5 steps to becoming an active listener

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Active listening means being fully present and actively engaged in a conversation. The goal is to understand, not to respond. The result is better communication where the speaker feels heard, validated and respected.

Benefits of active listening:

When you practice active listening, you:

  • retain information better
  • establish clear, and respectful communication
  • build stronger relationships
  • become a better leader
  • gain trust

Are you a good listener?

Try this quick self-rating quiz: Rate yourself 3 points if your answer is Always, 2 points if it’s Sometimes, and 1 point for Rarely.

  1. I allow people to finish their sentences before I speak.
  2. I try to listen even when I’m not interested in the topic.
  3. I make eye contact with the speaker when I’m listening
  4. I don’t interrupt to provide my own examples, experience or opinions unless asked.
  5. I notice the speaker’s mannerisms and tone of voice when I’m in a conversation.
  6. I take notes when necessary to remember what I’ve heard.
  7. I’m open to viewpoints different from mine.
  8. I don’t allow distractions when I’m listening to someone.
  9. I reflect back what the speaker said during the conversation.
  10. I respond by taking into account the points the speaker mentioned.


If you scored 28 to 30: Congratulations! You’re an active listener.
If you scored 24 to 27: You’re a good listener but you can improve.
23 and below: You need to develop good listening skills. Read the tips below to learn how you can be an active listener.

How to become an active listener:

  1. Focus

    Doing this can be difficult because it means placing yourself – your comfort, interests, needs and opinions- on the side, and letting someone else take centerstage. However, focusing is important if you really want to learn more.

    To focus, start by clearing distractions. For example, don’t do other tasks or keep checking your phone constantly. Not only is this distracting, it’s also disrespectful. Next, stop yourself from interrupting the speaker by offering your own take or finishing the sentence for them. This is the best way to kill a conversation. You will also be putting the speaker on the defense. When you do this, you are saying that your ideas and thoughts are more important than anything they’d have to say.

  2. Show that you’re listening

    You can do this through your body language. This includes eye contact, nodding, and smiling. Use small cues like saying “uhm”, “ah”, or “go on” to encourage them to continue. Asking open-ended questions will also help them to open up. These are questions like “how did that make you feel?” or “What do you think he meant when he said that”? These types of questions show that you’re engaged and interested. They also allow the speaker to go beyond a simple yes or no.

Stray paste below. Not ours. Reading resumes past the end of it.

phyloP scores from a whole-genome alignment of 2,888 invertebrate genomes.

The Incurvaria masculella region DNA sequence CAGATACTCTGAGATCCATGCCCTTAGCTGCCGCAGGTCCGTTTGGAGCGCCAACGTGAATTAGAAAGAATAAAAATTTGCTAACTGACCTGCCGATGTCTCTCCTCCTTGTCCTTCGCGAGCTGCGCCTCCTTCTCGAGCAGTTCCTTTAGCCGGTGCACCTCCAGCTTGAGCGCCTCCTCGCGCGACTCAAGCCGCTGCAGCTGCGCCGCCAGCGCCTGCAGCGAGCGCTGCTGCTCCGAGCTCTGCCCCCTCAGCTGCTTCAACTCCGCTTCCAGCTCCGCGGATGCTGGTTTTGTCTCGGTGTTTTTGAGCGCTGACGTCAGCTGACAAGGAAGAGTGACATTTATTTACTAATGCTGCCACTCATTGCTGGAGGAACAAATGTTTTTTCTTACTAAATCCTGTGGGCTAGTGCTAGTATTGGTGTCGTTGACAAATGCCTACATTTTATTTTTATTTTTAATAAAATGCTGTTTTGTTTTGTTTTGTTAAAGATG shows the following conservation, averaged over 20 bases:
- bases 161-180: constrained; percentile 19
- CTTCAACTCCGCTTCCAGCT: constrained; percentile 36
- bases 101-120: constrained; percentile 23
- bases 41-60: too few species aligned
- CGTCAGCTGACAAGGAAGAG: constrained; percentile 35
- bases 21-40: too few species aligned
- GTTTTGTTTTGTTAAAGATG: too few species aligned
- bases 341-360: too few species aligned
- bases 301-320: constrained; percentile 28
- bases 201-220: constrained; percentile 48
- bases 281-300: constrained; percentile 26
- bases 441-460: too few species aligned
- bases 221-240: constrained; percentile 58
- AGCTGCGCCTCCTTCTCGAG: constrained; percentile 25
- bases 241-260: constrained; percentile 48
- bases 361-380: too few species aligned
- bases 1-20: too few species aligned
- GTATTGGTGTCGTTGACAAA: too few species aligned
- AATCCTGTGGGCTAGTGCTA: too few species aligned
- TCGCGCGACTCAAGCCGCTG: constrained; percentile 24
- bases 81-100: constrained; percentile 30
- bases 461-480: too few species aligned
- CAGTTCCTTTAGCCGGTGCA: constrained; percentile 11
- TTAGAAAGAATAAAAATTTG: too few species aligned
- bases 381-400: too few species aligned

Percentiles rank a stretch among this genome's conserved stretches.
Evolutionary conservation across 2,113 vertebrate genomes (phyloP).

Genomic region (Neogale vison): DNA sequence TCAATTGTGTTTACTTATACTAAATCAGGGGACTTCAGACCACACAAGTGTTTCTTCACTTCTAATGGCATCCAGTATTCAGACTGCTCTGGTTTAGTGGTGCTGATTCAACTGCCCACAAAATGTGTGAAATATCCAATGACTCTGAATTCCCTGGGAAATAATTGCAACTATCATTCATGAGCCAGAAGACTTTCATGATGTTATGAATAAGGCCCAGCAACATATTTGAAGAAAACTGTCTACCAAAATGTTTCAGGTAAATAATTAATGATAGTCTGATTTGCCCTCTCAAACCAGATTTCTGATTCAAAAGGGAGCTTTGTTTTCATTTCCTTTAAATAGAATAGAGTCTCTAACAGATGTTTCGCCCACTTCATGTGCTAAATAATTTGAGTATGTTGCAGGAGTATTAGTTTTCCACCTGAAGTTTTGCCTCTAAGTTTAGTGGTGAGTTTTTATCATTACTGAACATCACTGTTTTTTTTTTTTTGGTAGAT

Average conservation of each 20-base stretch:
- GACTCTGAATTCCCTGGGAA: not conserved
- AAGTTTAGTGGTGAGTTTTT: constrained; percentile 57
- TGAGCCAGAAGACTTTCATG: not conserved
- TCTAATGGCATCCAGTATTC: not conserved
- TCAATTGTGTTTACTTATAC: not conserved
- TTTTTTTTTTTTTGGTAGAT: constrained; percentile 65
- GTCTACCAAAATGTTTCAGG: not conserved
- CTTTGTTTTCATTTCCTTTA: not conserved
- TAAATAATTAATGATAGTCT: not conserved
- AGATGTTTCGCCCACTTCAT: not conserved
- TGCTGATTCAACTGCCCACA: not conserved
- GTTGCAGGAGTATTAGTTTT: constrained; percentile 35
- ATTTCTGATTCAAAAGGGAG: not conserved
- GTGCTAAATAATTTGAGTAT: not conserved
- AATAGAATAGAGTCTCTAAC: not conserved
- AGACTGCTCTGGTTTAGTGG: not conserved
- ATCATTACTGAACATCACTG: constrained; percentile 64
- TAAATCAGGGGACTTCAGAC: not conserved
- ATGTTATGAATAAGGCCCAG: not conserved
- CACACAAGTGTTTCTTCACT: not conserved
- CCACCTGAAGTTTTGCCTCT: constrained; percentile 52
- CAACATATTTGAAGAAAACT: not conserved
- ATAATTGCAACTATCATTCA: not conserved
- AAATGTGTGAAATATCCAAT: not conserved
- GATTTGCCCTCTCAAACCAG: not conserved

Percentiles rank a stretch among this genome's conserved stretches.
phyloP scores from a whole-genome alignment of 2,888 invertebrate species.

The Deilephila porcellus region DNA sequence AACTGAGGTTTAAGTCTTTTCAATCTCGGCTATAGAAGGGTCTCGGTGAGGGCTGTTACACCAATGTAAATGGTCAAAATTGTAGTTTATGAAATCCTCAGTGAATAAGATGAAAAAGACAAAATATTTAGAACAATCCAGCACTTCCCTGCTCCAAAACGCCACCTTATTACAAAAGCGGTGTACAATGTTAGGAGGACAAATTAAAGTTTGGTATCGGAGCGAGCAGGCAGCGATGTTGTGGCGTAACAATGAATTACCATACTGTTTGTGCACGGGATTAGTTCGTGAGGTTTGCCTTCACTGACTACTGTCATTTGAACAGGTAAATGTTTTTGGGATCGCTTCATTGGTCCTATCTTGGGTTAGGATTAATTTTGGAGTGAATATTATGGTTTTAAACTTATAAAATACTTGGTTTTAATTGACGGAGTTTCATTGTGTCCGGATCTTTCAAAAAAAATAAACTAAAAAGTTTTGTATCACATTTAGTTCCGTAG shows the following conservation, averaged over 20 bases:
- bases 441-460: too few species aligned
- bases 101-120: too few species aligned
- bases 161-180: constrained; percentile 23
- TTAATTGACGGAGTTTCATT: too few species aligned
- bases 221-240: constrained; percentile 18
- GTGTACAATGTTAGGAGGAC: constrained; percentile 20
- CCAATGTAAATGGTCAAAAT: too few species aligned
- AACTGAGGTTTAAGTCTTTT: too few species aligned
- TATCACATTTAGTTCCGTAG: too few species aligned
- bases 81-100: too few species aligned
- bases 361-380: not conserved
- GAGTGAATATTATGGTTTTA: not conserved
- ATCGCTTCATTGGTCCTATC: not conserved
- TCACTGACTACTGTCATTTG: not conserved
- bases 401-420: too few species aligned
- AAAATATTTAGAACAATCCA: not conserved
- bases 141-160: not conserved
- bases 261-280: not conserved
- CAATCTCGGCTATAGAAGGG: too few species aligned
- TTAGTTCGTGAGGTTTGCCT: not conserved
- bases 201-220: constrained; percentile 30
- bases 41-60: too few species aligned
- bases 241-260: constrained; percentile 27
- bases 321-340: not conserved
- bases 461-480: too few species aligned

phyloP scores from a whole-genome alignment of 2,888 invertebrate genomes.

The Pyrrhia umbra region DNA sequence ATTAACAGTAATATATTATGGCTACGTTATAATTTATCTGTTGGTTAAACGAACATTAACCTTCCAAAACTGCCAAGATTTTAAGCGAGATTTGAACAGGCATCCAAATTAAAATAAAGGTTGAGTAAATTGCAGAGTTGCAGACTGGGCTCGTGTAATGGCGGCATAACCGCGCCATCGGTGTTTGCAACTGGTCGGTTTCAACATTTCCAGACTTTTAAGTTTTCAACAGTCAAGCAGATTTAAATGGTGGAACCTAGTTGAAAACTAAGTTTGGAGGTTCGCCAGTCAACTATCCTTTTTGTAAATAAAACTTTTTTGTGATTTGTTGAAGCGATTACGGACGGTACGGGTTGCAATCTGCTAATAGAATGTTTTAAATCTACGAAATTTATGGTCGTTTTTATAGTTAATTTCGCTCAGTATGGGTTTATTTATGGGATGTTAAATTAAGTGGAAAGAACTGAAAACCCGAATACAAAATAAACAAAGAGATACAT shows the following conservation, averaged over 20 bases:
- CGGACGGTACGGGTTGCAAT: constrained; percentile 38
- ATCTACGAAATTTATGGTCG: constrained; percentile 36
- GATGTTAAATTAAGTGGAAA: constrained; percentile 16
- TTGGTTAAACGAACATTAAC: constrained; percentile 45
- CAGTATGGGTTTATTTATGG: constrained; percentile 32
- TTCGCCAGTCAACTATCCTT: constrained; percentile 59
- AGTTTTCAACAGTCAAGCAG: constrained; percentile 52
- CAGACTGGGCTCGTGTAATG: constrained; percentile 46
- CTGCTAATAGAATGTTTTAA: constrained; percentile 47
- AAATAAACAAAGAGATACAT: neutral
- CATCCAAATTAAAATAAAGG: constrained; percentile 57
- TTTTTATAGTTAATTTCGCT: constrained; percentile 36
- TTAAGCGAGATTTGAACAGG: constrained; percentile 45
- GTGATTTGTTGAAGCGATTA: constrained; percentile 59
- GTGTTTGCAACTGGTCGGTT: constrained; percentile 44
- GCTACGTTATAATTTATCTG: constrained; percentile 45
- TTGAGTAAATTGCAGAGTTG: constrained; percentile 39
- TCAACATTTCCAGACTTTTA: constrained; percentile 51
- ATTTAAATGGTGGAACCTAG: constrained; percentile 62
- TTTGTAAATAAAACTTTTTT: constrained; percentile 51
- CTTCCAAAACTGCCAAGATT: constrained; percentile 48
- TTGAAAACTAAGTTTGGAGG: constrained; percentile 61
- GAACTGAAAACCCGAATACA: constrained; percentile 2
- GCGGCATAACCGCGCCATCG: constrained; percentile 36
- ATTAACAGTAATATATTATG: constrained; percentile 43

But don’t be afraid of silence. We all need time to collect our thoughts especially when we are sharing something deep or emotional. Be patient and stay attentive. Don’t ask a question right away when they pause, fill the silence with random words or worse, dismiss them because you’re feeling awkward. Give them time.

  3. Don’t judge

    Avoid jumping to conclusions or moralizing. Sometimes, it can be hard not to compare another person’s experience with your own. When you do this, you are actually attending more to your own internal dialogue than actively listening. Learn to suspend your judgement and be open. You’ll learn more this way.

    It’s important to note at this point that active listening does not mean agreeing all the time. It’s more about showing empathy. You may not feel the same way but you respect the other person enough to hear them out and try to see things through their perspective.

  4. Observe non-verbal cues

    Sometimes what is unsaid is clearer than what is actually verbalized. Observing the speaker’s body language, facial expressions, posture, gestures, even their tone of voice will help you see the emotion behind what they’re saying. Observing these will help you understand the message more clearly.

  5. Provide an informed response

    A good listener is not like a sponge that absorbs what the other person is saying. A good listener is more like a trampoline – they are someone you can bounce ideas off of. They amplify, energize and clarify your thinking (What great listeners actually do).

    When it’s time for you to speak, identify and acknowledge the speaker’s emotions and feelings about the topic. It would be a good idea to repeat back or paraphrase important points they made to show that you understand. Make suggestions instead of telling them what to do (remember that it’s not about you). This allows the other person to have control over the situation. They may even be able to come up with their own solutions themselves.

Becoming an active listener takes constant practice. But once you get the hang of it, it is a skill that will not only make you an excellent communicator but a more empathetic human being.

Sources: What great listeners actually do, Jack Zenger and Joseph Folkman, Harvard Business Review; Active listening, MindTools; and How to practice active listening, Amy Morin, Very Well Mind. Accessed March 17, 2021.

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